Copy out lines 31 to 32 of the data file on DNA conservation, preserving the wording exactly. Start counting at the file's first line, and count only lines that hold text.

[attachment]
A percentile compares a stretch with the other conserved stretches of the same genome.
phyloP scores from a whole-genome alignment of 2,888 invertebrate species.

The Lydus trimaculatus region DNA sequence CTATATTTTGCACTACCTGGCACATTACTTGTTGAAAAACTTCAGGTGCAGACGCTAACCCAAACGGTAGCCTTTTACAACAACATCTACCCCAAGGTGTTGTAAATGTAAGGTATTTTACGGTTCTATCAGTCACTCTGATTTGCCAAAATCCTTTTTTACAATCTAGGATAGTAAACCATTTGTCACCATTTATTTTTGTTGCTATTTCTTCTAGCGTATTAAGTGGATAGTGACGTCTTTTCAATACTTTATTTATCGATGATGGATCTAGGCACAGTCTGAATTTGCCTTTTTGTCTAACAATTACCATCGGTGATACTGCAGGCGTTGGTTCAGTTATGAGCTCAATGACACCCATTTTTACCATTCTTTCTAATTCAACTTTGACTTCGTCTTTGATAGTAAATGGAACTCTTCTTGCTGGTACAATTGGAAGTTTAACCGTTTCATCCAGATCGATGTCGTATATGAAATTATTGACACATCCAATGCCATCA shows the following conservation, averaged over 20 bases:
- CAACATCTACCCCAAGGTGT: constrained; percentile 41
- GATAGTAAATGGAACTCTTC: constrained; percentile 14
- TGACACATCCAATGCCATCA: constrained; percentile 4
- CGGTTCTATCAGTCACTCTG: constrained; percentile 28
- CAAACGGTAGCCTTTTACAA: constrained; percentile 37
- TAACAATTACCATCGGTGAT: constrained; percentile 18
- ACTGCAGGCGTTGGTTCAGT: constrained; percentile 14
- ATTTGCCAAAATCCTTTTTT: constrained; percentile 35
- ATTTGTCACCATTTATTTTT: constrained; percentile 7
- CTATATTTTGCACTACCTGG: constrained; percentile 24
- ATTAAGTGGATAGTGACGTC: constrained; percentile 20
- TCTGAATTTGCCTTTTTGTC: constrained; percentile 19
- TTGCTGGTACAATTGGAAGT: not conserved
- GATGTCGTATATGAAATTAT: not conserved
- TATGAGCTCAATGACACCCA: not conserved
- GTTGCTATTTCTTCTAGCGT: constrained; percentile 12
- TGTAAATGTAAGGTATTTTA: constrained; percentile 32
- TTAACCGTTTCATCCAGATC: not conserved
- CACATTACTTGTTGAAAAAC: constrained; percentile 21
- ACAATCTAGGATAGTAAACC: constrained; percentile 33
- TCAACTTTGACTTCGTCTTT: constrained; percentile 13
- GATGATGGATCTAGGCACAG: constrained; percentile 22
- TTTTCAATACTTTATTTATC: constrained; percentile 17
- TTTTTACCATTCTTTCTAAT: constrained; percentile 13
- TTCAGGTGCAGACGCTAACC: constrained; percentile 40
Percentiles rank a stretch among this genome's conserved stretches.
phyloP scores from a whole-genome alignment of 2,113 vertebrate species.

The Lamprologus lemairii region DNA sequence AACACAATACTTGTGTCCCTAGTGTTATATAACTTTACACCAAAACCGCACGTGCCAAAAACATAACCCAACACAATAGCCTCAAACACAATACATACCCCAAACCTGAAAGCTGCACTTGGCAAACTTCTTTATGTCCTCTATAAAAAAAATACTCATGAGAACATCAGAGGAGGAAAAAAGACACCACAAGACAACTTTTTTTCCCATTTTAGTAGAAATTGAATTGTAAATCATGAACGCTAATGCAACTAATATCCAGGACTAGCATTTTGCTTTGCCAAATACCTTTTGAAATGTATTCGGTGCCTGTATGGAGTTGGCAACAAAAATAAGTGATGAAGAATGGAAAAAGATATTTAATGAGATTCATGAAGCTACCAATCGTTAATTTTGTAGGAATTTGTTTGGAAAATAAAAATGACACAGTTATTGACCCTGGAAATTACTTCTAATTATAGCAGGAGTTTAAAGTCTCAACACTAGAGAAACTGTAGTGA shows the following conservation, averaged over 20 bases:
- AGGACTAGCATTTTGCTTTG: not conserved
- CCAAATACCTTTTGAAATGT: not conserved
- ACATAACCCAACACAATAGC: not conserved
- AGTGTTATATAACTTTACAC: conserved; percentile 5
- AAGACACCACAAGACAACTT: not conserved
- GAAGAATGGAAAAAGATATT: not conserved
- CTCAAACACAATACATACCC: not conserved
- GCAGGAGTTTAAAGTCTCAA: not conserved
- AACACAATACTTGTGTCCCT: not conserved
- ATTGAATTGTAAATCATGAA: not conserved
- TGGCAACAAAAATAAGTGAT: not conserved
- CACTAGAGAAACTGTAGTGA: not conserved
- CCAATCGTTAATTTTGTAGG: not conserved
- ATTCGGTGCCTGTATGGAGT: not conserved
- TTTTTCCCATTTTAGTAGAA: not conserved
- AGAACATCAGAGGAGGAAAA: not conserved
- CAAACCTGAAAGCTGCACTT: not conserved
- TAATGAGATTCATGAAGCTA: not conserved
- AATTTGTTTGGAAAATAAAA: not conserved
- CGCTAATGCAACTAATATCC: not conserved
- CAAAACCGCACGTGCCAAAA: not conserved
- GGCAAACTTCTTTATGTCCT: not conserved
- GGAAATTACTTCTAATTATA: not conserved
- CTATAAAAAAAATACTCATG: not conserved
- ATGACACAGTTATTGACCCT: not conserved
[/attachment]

The Lamprologus lemairii region DNA sequence AACACAATACTTGTGTCCCTAGTGTTATATAACTTTACACCAAAACCGCACGTGCCAAAAACATAACCCAACACAATAGCCTCAAACACAATACATACCCCAAACCTGAAAGCTGCACTTGGCAAACTTCTTTATGTCCTCTATAAAAAAAATACTCATGAGAACATCAGAGGAGGAAAAAAGACACCACAAGACAACTTTTTTTCCCATTTTAGTAGAAATTGAATTGTAAATCATGAACGCTAATGCAACTAATATCCAGGACTAGCATTTTGCTTTGCCAAATACCTTTTGAAATGTATTCGGTGCCTGTATGGAGTTGGCAACAAAAATAAGTGATGAAGAATGGAAAAAGATATTTAATGAGATTCATGAAGCTACCAATCGTTAATTTTGTAGGAATTTGTTTGGAAAATAAAAATGACACAGTTATTGACCCTGGAAATTACTTCTAATTATAGCAGGAGTTTAAAGTCTCAACACTAGAGAAACTGTAGTGA shows the following conservation, averaged over 20 bases:
- AGGACTAGCATTTTGCTTTG: not conserved